Time to set up your (first) query! Here’s a step-by-step guide on everything you need to know about the process of creating your queries to get the most relevant results possible. Let’s start.
Creating a query
Creating a new query is simple and consists of a few easy steps. To start, click on the + Create new query button in the upper left corner of your feed.
Then, define your primary focus: tracking keywords or tracking sources.
If you select keywords, you can track all keywords, phrases, or both that appear in posts and articles from the sources you define.
If you select sources, you can track all posts from a specific profile, website, channel, or page, regardless of whether they use a specific keyword.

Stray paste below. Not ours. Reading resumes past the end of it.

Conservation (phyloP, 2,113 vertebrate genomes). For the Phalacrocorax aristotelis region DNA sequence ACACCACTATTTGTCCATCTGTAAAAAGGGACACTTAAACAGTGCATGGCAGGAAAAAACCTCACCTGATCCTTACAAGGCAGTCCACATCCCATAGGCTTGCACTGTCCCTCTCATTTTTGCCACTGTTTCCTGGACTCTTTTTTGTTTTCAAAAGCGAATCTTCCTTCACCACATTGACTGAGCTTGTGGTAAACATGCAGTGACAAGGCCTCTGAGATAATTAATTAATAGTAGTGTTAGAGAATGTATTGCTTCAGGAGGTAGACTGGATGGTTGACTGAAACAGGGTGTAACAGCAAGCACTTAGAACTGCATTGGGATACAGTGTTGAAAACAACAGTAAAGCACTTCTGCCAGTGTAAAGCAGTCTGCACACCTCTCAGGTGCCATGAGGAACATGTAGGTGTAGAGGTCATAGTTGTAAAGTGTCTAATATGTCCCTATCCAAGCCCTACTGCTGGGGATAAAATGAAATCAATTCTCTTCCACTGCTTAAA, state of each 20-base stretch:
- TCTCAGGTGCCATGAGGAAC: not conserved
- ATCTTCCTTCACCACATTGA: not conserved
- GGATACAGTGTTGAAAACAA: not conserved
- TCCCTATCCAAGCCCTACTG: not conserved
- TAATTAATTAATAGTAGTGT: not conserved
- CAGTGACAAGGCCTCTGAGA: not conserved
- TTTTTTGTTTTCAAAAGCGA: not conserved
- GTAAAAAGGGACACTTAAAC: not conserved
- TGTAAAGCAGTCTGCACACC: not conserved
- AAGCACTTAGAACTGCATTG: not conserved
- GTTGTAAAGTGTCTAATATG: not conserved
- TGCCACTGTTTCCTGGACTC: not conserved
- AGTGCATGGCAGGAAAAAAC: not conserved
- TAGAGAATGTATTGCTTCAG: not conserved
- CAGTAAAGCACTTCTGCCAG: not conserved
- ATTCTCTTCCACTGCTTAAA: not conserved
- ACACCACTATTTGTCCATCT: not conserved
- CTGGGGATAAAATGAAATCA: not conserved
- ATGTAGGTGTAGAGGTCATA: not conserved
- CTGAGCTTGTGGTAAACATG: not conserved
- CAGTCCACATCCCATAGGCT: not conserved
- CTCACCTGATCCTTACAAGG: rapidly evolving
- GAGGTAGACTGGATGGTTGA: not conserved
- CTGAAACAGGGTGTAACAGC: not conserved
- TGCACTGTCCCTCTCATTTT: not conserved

Let’s start with the Keywords flow.
Once you click on the Get started button, the following screen will appear. You can specify your query's keywords, sources, and filters here.
Start by typing in a search term or multiple that you want to track. A search term can be a keyword, phrase, or both. Make sure to press Enter after every keyword or phrase.
As you do, the Preview on the right will display the results you can expect with the current query setup. These are not the actual results, although they might eventually be in your feed. Use the Preview as a check mechanism to ensure your search query is set up correctly.
You can enter an unlimited number of search terms, but we recommend limiting your input to 30 keywords most relevant to your query.
As you enter a search term, the case-sensitive and the Sections symbols become available to click.